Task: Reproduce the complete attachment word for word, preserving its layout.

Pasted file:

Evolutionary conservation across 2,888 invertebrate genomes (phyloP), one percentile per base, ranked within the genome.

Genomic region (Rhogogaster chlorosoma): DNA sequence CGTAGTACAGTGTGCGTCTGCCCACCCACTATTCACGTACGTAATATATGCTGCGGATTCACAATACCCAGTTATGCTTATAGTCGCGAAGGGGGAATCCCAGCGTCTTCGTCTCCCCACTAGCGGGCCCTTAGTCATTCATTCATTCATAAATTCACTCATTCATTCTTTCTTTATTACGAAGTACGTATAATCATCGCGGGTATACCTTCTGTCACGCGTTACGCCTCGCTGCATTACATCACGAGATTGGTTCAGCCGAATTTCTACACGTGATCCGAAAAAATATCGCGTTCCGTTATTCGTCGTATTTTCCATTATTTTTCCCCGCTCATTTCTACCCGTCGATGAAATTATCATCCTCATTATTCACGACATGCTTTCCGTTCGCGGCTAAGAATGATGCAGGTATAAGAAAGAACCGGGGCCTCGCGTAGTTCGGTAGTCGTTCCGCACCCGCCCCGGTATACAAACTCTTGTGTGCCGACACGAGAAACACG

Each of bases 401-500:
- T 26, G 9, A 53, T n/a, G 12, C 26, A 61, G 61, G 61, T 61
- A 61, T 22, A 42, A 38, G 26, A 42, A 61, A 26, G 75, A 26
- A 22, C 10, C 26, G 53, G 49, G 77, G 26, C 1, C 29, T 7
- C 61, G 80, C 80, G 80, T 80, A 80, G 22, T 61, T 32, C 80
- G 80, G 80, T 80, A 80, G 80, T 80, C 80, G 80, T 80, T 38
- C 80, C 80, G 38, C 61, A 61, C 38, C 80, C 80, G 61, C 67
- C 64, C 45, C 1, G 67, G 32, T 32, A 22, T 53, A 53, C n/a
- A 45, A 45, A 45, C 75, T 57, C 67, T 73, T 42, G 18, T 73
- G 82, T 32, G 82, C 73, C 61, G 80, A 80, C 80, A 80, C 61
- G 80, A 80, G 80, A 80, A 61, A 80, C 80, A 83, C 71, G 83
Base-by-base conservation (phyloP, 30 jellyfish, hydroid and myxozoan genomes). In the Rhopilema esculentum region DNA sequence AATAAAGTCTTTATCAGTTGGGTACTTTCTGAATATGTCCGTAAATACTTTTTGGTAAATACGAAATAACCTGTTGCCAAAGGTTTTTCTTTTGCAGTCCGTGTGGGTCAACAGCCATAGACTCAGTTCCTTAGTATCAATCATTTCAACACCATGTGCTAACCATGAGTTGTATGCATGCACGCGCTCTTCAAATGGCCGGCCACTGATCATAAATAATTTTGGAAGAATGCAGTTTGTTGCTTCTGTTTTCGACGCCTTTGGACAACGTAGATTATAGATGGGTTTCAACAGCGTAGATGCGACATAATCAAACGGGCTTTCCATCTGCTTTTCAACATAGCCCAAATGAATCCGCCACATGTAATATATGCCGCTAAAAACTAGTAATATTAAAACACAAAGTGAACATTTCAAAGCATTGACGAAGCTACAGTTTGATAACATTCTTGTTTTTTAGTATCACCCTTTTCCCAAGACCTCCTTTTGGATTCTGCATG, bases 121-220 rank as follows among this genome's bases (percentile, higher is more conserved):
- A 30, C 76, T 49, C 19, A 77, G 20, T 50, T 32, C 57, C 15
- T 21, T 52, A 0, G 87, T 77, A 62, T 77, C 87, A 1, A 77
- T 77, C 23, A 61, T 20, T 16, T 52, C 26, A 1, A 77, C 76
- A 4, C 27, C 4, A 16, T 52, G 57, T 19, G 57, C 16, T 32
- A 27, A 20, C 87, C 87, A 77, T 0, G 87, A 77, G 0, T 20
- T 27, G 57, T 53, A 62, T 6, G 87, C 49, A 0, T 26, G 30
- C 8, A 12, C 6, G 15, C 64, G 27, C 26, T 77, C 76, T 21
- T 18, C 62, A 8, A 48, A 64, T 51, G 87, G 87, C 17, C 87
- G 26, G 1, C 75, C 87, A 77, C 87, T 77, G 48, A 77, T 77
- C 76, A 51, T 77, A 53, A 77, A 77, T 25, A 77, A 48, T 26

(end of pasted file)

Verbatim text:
Evolutionary conservation across 2,888 invertebrate genomes (phyloP), one percentile per base, ranked within the genome.

Genomic region (Rhogogaster chlorosoma): DNA sequence CGTAGTACAGTGTGCGTCTGCCCACCCACTATTCACGTACGTAATATATGCTGCGGATTCACAATACCCAGTTATGCTTATAGTCGCGAAGGGGGAATCCCAGCGTCTTCGTCTCCCCACTAGCGGGCCCTTAGTCATTCATTCATTCATAAATTCACTCATTCATTCTTTCTTTATTACGAAGTACGTATAATCATCGCGGGTATACCTTCTGTCACGCGTTACGCCTCGCTGCATTACATCACGAGATTGGTTCAGCCGAATTTCTACACGTGATCCGAAAAAATATCGCGTTCCGTTATTCGTCGTATTTTCCATTATTTTTCCCCGCTCATTTCTACCCGTCGATGAAATTATCATCCTCATTATTCACGACATGCTTTCCGTTCGCGGCTAAGAATGATGCAGGTATAAGAAAGAACCGGGGCCTCGCGTAGTTCGGTAGTCGTTCCGCACCCGCCCCGGTATACAAACTCTTGTGTGCCGACACGAGAAACACG

Each of bases 401-500:
- T 26, G 9, A 53, T n/a, G 12, C 26, A 61, G 61, G 61, T 61
- A 61, T 22, A 42, A 38, G 26, A 42, A 61, A 26, G 75, A 26
- A 22, C 10, C 26, G 53, G 49, G 77, G 26, C 1, C 29, T 7
- C 61, G 80, C 80, G 80, T 80, A 80, G 22, T 61, T 32, C 80
- G 80, G 80, T 80, A 80, G 80, T 80, C 80, G 80, T 80, T 38
- C 80, C 80, G 38, C 61, A 61, C 38, C 80, C 80, G 61, C 67
- C 64, C 45, C 1, G 67, G 32, T 32, A 22, T 53, A 53, C n/a
- A 45, A 45, A 45, C 75, T 57, C 67, T 73, T 42, G 18, T 73
- G 82, T 32, G 82, C 73, C 61, G 80, A 80, C 80, A 80, C 61
- G 80, A 80, G 80, A 80, A 61, A 80, C 80, A 83, C 71, G 83
Base-by-base conservation (phyloP, 30 jellyfish, hydroid and myxozoan genomes). In the Rhopilema esculentum region DNA sequence AATAAAGTCTTTATCAGTTGGGTACTTTCTGAATATGTCCGTAAATACTTTTTGGTAAATACGAAATAACCTGTTGCCAAAGGTTTTTCTTTTGCAGTCCGTGTGGGTCAACAGCCATAGACTCAGTTCCTTAGTATCAATCATTTCAACACCATGTGCTAACCATGAGTTGTATGCATGCACGCGCTCTTCAAATGGCCGGCCACTGATCATAAATAATTTTGGAAGAATGCAGTTTGTTGCTTCTGTTTTCGACGCCTTTGGACAACGTAGATTATAGATGGGTTTCAACAGCGTAGATGCGACATAATCAAACGGGCTTTCCATCTGCTTTTCAACATAGCCCAAATGAATCCGCCACATGTAATATATGCCGCTAAAAACTAGTAATATTAAAACACAAAGTGAACATTTCAAAGCATTGACGAAGCTACAGTTTGATAACATTCTTGTTTTTTAGTATCACCCTTTTCCCAAGACCTCCTTTTGGATTCTGCATG, bases 121-220 rank as follows among this genome's bases (percentile, higher is more conserved):
- A 30, C 76, T 49, C 19, A 77, G 20, T 50, T 32, C 57, C 15
- T 21, T 52, A 0, G 87, T 77, A 62, T 77, C 87, A 1, A 77
- T 77, C 23, A 61, T 20, T 16, T 52, C 26, A 1, A 77, C 76
- A 4, C 27, C 4, A 16, T 52, G 57, T 19, G 57, C 16, T 32
- A 27, A 20, C 87, C 87, A 77, T 0, G 87, A 77, G 0, T 20
- T 27, G 57, T 53, A 62, T 6, G 87, C 49, A 0, T 26, G 30
- C 8, A 12, C 6, G 15, C 64, G 27, C 26, T 77, C 76, T 21
- T 18, C 62, A 8, A 48, A 64, T 51, G 87, G 87, C 17, C 87
- G 26, G 1, C 75, C 87, A 77, C 87, T 77, G 48, A 77, T 77
- C 76, A 51, T 77, A 53, A 77, A 77, T 25, A 77, A 48, T 26